27 - 28 March, 2018 | Royce Hotel, Melbourne, VIC


Workshop A

7:00 am - 9:15 am Tuesday 27th March: Developing a Strategic Master Plan to Control Accommodation Affordability and Maintain Long Term Service

Mick Serena - Managing Director SAFM
Wayne Ford - Senior Consultant SAFM
Developing a Master Plan or Accommodation Action Plan is becoming an essential part of recognising areas for investment and growth with your development projects. Identifying the strategic drivers for infrastructure, design, facilities and student experience will help to combat the constraints on affordability and maintaining long term service. This workshop will help you to develop a richer understanding for how to strategically refresh your current plan or create a new business approach to student accommodation development.

What will the workshop cover?

  • Identifying the building design and what type of build will best meet goals and expectations for combatting challenges around pricing
  • Developing a strategic asset management plan to extend the life cycle of the building
  • Enhancing your focus on sustainability and how this can ensure long term life cycle and cost of facilities and utilities
  • Future innovation: How you can effectively repurpose or renovate existing spaces to meet changing future demand and maintain long term life cycle


Mick Serena

Managing Director

Wayne Ford

Senior Consultant

Workshop B

7:00 am - 9:15 am Wednesday 28th March: Maintaining Excellence in Project Delivery: Effectively Planning Long-Term Strategies and Delivery Stages in Student Accommodation Development

Micheal Rengers - Associate Director, Campus Life (Accommodation) University of Auckland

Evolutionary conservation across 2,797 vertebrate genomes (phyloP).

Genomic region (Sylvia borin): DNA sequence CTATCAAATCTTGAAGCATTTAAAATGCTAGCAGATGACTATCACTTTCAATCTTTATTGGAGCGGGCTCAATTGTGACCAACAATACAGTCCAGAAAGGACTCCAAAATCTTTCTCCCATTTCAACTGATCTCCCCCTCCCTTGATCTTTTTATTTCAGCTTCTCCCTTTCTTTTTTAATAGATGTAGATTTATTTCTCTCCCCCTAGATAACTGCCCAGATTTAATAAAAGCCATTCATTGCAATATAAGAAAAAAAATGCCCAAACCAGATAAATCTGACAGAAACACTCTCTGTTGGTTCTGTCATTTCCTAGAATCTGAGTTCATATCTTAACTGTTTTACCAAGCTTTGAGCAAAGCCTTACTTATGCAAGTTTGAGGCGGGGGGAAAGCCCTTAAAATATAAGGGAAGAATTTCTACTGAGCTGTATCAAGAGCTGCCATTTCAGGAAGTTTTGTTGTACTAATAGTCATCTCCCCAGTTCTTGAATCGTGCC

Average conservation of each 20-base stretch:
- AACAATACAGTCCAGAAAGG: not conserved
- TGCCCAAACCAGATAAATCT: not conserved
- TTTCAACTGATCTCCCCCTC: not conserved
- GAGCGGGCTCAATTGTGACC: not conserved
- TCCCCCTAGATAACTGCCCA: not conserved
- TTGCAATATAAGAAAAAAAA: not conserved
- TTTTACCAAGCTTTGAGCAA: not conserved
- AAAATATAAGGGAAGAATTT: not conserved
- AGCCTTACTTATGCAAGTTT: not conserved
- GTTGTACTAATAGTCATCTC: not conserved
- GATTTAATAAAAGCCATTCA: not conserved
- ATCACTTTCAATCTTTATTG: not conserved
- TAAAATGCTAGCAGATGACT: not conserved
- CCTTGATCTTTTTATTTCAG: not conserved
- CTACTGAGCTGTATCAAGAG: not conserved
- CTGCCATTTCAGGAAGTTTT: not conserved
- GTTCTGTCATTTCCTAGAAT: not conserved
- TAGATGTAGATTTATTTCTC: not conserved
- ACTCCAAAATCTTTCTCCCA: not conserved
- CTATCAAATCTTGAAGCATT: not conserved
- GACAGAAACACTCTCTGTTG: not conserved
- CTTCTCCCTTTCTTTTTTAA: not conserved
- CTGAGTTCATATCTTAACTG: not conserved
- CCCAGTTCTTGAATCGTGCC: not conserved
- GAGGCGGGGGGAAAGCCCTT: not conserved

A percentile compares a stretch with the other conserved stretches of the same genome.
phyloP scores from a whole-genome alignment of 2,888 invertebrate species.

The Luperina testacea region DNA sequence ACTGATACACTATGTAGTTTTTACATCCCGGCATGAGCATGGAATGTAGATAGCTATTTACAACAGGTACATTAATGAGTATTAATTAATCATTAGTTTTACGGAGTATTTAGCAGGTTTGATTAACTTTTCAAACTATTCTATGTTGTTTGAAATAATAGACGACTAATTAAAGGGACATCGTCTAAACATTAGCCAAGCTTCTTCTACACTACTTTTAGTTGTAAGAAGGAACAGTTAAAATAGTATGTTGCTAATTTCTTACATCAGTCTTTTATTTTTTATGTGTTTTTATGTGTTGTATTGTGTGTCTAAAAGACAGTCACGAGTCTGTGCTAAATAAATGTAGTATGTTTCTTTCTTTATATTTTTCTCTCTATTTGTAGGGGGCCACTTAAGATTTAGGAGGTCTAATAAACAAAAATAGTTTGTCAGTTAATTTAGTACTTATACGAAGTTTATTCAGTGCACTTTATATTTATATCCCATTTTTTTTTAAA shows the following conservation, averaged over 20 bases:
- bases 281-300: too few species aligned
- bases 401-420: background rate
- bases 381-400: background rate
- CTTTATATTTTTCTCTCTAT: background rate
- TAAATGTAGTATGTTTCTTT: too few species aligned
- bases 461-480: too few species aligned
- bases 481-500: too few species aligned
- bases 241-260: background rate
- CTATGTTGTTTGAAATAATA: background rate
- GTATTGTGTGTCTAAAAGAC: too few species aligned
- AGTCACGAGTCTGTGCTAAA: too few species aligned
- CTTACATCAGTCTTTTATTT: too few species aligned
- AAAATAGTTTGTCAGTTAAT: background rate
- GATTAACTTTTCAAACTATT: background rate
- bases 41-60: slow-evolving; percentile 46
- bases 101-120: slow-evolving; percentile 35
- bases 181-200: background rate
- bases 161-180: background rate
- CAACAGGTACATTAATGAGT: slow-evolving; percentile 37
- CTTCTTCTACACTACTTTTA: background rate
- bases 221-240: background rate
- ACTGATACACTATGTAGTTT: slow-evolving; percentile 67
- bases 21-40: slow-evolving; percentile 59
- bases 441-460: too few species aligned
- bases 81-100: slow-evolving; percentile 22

Bernard Armstrong - Chief Executive Officer Cedar Pacific
To maintain excellence in the process of planning and delivering a new development,many universities seek partnerships and agreements to deliver, own and operate accommodation. Development partners Cedar-Pacific (and UniLodge) will participate in this workshop.

Adopting partnership models and arrangements can help reap financial and operational success for both the University and private provider. As the University of Auckland have adopted such means, the university has been able to set a long-term goal for 2026, including the completion of the largest catered school leaver hall with 786 beds by 2020. This workshop will focus on developing project excellence through the development by maintaining long-term relationships and partnerships to enable a long term vision for your student accommodation development.

What will the workshop cover?

  • Create a plan to outline the stages of involvement for stakeholders to minimise development time plan and ensure cost efficiency of the project
  • Developing effective communication to best handle conflict of interest between stakeholders in regards to design and development requirements
  • Learn the importance of understanding environmental, sustainable and safety requirements built in to accommodate the needs and expectations of students
  • Involving current residents in thinki9ng about the next generation design
  • Ensuring quality standards with external providers
  • Post-project analysis: How to ensure your design continues to grow along with student demands in the future


Micheal Rengers

Associate Director, Campus Life (Accommodation)
University of Auckland

Bernard Armstrong

Chief Executive Officer
Cedar Pacific

Workshop C

6:00 pm - 8:15 pm Tuesday 27th March: Creating a Student Accommodation Community through Optimising Structures, Facilities and Spaces

Richard Middleton - Principal Architectus
Building student accommodation is more than just providing a place for students to live. It’s about creating a whole experience that encapsulates both learning and social growth. This workshop will enable you to approach developments strategically in order to maintain a high level of student engagement and experience, and identifying the facilities and spaces needed to achieve this.

What will the workshop cover?

  • Utilising the strategies for building a ‘sticky campus’ and understanding these key factors to also create a ‘sticky community’
  • Identifying parallels and common elements between multiple student disciplines to create spaces that attract and retain students for long term
  • Effective strategies for growing quality services for students, encouraging diversity and meeting expectations
  • Improvement for the future: How you can integrate new technology that caters to both education and lifestyle of the students, and ways to integrate this into spaces


Richard Middleton